Thursday, February 1, 2018
William Wells Brown - Fugitive slave, Renaissance Man, Free man
Well, it's that time again. Yep! It's BLACK HISTORY MONTH! How generous. Oh my. A whole month. The shortest, coldest one at that. It's a time when certain folks think all this stuff is made up, or plain just don't give a rat's ass about any of it.
But I digress.
So, to kick off the celebration of my skinfolk surviving over 400 years in this place (my Grandfather used to say that we were "prisoners of war." LOL.Granddad wasn't know for his subtlety.), let me start with an man who had been a slave. After escaping bondage, and through sheer power of will, William Wells Brown, not only became free but a writer and a playwright.
He settled in Boston after fleeing chattel slavery on a Missouri steamboat. He was educated by Quakers and had established a life, with a wife and kids, but still was a fugitive. With the passage of the Fugitive Slave Act, a vicious little piece of "law" that could be enforced against runaway "property" no matter to where said "property'" had fled, (free state be damned!), Brown sailed to Europe until some White acquaintances could buy his freedom.. While abroad he created books and plays. His best known work is Clotel. or The President's Daughter. The plot of the narrative follows the trials and tribulations of one of good, ole boy Tommy Jefferson's daughters by one of his slaves. I do not know if was one of the daughters he had with Sally Hemings. If not, that means old TJ loved sneaking off to the slave quarters on the regular.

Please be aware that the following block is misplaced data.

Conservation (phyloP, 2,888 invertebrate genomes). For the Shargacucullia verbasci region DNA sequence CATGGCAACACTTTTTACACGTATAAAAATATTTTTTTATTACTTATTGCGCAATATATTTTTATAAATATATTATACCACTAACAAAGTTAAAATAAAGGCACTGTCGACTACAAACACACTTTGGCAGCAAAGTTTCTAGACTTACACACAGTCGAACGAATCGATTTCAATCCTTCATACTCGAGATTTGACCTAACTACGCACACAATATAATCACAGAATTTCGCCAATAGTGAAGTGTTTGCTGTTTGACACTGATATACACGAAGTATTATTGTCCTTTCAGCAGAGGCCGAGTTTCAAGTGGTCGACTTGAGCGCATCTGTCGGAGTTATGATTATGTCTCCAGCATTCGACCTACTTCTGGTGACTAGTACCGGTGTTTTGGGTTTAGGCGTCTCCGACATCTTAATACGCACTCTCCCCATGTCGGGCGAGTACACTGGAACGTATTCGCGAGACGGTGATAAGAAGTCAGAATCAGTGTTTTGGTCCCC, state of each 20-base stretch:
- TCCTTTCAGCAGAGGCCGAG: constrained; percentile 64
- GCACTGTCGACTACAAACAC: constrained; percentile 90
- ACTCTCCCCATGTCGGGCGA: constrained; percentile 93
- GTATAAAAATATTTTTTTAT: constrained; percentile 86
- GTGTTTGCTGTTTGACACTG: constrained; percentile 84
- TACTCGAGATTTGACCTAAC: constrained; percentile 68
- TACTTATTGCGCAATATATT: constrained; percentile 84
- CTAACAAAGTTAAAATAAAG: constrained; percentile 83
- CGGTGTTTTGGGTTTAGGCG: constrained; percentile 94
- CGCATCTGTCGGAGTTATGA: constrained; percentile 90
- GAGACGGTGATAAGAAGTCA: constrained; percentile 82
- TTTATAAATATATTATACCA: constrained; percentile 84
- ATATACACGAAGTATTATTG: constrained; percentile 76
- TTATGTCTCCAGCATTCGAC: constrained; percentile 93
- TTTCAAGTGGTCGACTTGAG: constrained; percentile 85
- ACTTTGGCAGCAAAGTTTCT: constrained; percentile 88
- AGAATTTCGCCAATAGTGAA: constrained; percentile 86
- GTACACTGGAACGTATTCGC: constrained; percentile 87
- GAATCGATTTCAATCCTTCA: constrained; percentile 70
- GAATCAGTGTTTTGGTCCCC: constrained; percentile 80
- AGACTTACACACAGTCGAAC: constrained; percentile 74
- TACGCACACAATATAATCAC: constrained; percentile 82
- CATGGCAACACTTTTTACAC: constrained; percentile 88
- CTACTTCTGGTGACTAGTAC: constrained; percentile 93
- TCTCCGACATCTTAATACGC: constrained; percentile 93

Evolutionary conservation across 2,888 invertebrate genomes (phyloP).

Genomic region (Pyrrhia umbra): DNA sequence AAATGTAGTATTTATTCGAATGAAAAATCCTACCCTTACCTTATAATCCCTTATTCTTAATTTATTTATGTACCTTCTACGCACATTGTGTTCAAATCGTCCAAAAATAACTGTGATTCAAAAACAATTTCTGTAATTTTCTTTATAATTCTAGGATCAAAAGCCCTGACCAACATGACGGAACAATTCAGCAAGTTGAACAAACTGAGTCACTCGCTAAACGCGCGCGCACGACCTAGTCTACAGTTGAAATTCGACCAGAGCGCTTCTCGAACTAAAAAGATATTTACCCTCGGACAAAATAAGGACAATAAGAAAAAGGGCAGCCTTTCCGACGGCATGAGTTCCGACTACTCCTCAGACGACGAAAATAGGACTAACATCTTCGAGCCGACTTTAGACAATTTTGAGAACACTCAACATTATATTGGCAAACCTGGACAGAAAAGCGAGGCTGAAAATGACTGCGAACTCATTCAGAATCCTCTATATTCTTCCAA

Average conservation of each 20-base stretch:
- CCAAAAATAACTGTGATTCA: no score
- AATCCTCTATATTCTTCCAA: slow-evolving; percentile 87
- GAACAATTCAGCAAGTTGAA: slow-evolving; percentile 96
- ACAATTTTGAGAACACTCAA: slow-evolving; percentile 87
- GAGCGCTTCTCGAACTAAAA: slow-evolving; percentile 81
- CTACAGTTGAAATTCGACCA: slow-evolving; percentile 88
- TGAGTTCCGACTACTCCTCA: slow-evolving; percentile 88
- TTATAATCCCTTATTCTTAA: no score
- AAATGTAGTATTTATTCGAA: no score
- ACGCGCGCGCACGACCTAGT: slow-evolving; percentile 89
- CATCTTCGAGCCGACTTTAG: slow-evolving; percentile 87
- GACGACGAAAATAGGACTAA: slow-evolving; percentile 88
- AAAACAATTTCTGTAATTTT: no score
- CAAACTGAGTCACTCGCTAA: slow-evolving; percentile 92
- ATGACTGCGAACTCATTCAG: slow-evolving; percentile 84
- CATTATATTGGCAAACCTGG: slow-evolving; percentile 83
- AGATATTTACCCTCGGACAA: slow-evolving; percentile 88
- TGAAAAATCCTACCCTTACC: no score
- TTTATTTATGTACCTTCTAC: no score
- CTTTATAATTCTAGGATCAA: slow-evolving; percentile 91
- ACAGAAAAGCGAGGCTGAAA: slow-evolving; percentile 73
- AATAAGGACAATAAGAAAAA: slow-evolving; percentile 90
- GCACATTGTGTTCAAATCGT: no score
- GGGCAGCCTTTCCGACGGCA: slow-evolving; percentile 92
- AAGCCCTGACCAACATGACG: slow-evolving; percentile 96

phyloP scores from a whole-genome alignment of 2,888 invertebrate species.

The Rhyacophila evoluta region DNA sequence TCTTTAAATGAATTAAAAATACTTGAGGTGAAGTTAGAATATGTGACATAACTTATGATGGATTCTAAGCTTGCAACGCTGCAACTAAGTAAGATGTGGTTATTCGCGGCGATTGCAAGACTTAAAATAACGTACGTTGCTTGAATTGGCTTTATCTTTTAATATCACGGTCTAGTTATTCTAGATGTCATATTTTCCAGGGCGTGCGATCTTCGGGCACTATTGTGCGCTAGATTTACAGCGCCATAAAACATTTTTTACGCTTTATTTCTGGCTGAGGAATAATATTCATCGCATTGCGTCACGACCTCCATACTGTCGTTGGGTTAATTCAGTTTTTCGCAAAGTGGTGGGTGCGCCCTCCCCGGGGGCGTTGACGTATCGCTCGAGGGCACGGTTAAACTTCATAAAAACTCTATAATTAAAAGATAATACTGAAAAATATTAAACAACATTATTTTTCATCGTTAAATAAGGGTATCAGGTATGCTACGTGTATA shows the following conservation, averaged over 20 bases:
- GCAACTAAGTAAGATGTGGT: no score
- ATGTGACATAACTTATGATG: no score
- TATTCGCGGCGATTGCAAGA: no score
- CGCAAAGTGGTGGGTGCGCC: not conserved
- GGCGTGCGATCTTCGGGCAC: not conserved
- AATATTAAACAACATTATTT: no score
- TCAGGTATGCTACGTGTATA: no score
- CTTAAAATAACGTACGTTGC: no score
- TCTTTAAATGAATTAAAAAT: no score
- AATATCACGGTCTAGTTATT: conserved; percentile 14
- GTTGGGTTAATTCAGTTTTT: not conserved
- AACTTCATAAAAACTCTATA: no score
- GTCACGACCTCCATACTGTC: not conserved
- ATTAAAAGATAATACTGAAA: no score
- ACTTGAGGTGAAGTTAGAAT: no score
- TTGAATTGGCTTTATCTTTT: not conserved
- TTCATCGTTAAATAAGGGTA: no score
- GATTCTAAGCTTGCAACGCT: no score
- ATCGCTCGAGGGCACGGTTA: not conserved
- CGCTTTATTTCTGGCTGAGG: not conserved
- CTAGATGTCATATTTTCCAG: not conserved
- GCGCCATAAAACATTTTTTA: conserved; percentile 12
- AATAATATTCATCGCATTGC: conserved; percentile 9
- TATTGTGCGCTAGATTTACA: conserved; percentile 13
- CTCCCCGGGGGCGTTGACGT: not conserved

I any case, Brown lived a full life in Europe and came back to the States in 1854 a free man. He taught and studied and even became a physician too. Talk about a Renaissance Man.
Read more about William Wells Brown at:
Also this day in 1902, poet Langston Hughes was born.